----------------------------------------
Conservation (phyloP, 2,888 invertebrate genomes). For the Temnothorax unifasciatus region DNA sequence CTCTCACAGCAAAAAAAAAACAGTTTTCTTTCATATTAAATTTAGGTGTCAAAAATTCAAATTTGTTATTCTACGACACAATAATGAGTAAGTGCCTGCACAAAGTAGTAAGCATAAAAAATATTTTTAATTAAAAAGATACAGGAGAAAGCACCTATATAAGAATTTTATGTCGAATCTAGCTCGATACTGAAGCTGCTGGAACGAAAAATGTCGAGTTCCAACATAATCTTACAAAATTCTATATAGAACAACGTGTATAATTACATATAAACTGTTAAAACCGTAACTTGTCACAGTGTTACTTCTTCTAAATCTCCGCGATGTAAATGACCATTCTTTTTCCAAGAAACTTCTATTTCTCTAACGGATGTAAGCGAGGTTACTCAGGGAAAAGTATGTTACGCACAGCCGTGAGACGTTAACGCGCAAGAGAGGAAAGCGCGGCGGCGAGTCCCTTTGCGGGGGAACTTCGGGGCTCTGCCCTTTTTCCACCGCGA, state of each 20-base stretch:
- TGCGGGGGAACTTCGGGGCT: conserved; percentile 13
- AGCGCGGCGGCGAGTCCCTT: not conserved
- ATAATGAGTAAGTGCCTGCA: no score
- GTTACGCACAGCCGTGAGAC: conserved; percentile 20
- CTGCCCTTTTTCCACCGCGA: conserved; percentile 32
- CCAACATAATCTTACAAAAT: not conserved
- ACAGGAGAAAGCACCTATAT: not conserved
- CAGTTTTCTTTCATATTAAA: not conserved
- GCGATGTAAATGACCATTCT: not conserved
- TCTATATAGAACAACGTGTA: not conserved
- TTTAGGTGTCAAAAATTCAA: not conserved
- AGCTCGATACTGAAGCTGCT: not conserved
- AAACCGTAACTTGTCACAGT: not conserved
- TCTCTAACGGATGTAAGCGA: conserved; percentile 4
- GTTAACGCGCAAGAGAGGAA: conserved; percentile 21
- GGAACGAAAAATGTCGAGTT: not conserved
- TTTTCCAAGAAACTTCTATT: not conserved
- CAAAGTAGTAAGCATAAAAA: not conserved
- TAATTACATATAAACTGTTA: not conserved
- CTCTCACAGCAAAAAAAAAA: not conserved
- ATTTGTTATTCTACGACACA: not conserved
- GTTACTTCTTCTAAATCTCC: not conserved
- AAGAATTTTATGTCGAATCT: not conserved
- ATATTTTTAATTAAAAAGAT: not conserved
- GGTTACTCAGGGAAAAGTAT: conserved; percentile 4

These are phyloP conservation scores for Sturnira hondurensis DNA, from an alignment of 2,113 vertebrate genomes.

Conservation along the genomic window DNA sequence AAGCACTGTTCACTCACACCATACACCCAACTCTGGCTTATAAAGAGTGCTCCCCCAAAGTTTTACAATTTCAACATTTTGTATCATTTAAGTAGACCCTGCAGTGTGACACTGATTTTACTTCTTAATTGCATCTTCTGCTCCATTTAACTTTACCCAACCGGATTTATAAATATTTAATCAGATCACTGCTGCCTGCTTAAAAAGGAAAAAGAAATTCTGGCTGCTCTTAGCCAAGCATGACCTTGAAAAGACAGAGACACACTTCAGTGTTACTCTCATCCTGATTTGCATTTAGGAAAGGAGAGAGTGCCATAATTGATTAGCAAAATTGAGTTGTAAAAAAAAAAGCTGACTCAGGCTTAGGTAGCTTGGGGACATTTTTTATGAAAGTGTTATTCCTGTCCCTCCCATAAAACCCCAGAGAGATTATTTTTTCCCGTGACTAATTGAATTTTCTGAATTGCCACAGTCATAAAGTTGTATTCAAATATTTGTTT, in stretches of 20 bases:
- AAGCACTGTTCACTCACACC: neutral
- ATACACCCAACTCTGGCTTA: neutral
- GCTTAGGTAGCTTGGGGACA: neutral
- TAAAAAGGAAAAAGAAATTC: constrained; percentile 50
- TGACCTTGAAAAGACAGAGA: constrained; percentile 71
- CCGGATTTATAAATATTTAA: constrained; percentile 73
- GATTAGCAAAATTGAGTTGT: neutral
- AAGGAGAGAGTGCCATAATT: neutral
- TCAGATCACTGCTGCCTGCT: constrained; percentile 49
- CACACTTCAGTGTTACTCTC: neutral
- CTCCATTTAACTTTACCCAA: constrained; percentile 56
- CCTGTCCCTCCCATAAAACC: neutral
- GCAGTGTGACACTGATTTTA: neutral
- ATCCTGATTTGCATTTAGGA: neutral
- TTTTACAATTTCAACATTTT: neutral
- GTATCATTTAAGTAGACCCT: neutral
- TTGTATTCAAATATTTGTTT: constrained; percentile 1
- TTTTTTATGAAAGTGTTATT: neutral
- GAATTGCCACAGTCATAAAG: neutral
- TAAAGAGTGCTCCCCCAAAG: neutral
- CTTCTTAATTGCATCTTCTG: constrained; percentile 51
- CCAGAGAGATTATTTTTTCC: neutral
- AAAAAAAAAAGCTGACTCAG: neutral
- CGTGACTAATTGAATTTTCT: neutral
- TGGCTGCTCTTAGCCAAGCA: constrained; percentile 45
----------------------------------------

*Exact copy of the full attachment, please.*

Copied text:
Conservation (phyloP, 2,888 invertebrate genomes). For the Temnothorax unifasciatus region DNA sequence CTCTCACAGCAAAAAAAAAACAGTTTTCTTTCATATTAAATTTAGGTGTCAAAAATTCAAATTTGTTATTCTACGACACAATAATGAGTAAGTGCCTGCACAAAGTAGTAAGCATAAAAAATATTTTTAATTAAAAAGATACAGGAGAAAGCACCTATATAAGAATTTTATGTCGAATCTAGCTCGATACTGAAGCTGCTGGAACGAAAAATGTCGAGTTCCAACATAATCTTACAAAATTCTATATAGAACAACGTGTATAATTACATATAAACTGTTAAAACCGTAACTTGTCACAGTGTTACTTCTTCTAAATCTCCGCGATGTAAATGACCATTCTTTTTCCAAGAAACTTCTATTTCTCTAACGGATGTAAGCGAGGTTACTCAGGGAAAAGTATGTTACGCACAGCCGTGAGACGTTAACGCGCAAGAGAGGAAAGCGCGGCGGCGAGTCCCTTTGCGGGGGAACTTCGGGGCTCTGCCCTTTTTCCACCGCGA, state of each 20-base stretch:
- TGCGGGGGAACTTCGGGGCT: conserved; percentile 13
- AGCGCGGCGGCGAGTCCCTT: not conserved
- ATAATGAGTAAGTGCCTGCA: no score
- GTTACGCACAGCCGTGAGAC: conserved; percentile 20
- CTGCCCTTTTTCCACCGCGA: conserved; percentile 32
- CCAACATAATCTTACAAAAT: not conserved
- ACAGGAGAAAGCACCTATAT: not conserved
- CAGTTTTCTTTCATATTAAA: not conserved
- GCGATGTAAATGACCATTCT: not conserved
- TCTATATAGAACAACGTGTA: not conserved
- TTTAGGTGTCAAAAATTCAA: not conserved
- AGCTCGATACTGAAGCTGCT: not conserved
- AAACCGTAACTTGTCACAGT: not conserved
- TCTCTAACGGATGTAAGCGA: conserved; percentile 4
- GTTAACGCGCAAGAGAGGAA: conserved; percentile 21
- GGAACGAAAAATGTCGAGTT: not conserved
- TTTTCCAAGAAACTTCTATT: not conserved
- CAAAGTAGTAAGCATAAAAA: not conserved
- TAATTACATATAAACTGTTA: not conserved
- CTCTCACAGCAAAAAAAAAA: not conserved
- ATTTGTTATTCTACGACACA: not conserved
- GTTACTTCTTCTAAATCTCC: not conserved
- AAGAATTTTATGTCGAATCT: not conserved
- ATATTTTTAATTAAAAAGAT: not conserved
- GGTTACTCAGGGAAAAGTAT: conserved; percentile 4

These are phyloP conservation scores for Sturnira hondurensis DNA, from an alignment of 2,113 vertebrate genomes.

Conservation along the genomic window DNA sequence AAGCACTGTTCACTCACACCATACACCCAACTCTGGCTTATAAAGAGTGCTCCCCCAAAGTTTTACAATTTCAACATTTTGTATCATTTAAGTAGACCCTGCAGTGTGACACTGATTTTACTTCTTAATTGCATCTTCTGCTCCATTTAACTTTACCCAACCGGATTTATAAATATTTAATCAGATCACTGCTGCCTGCTTAAAAAGGAAAAAGAAATTCTGGCTGCTCTTAGCCAAGCATGACCTTGAAAAGACAGAGACACACTTCAGTGTTACTCTCATCCTGATTTGCATTTAGGAAAGGAGAGAGTGCCATAATTGATTAGCAAAATTGAGTTGTAAAAAAAAAAGCTGACTCAGGCTTAGGTAGCTTGGGGACATTTTTTATGAAAGTGTTATTCCTGTCCCTCCCATAAAACCCCAGAGAGATTATTTTTTCCCGTGACTAATTGAATTTTCTGAATTGCCACAGTCATAAAGTTGTATTCAAATATTTGTTT, in stretches of 20 bases:
- AAGCACTGTTCACTCACACC: neutral
- ATACACCCAACTCTGGCTTA: neutral
- GCTTAGGTAGCTTGGGGACA: neutral
- TAAAAAGGAAAAAGAAATTC: constrained; percentile 50
- TGACCTTGAAAAGACAGAGA: constrained; percentile 71
- CCGGATTTATAAATATTTAA: constrained; percentile 73
- GATTAGCAAAATTGAGTTGT: neutral
- AAGGAGAGAGTGCCATAATT: neutral
- TCAGATCACTGCTGCCTGCT: constrained; percentile 49
- CACACTTCAGTGTTACTCTC: neutral
- CTCCATTTAACTTTACCCAA: constrained; percentile 56
- CCTGTCCCTCCCATAAAACC: neutral
- GCAGTGTGACACTGATTTTA: neutral
- ATCCTGATTTGCATTTAGGA: neutral
- TTTTACAATTTCAACATTTT: neutral
- GTATCATTTAAGTAGACCCT: neutral
- TTGTATTCAAATATTTGTTT: constrained; percentile 1
- TTTTTTATGAAAGTGTTATT: neutral
- GAATTGCCACAGTCATAAAG: neutral
- TAAAGAGTGCTCCCCCAAAG: neutral
- CTTCTTAATTGCATCTTCTG: constrained; percentile 51
- CCAGAGAGATTATTTTTTCC: neutral
- AAAAAAAAAAGCTGACTCAG: neutral
- CGTGACTAATTGAATTTTCT: neutral
- TGGCTGCTCTTAGCCAAGCA: constrained; percentile 45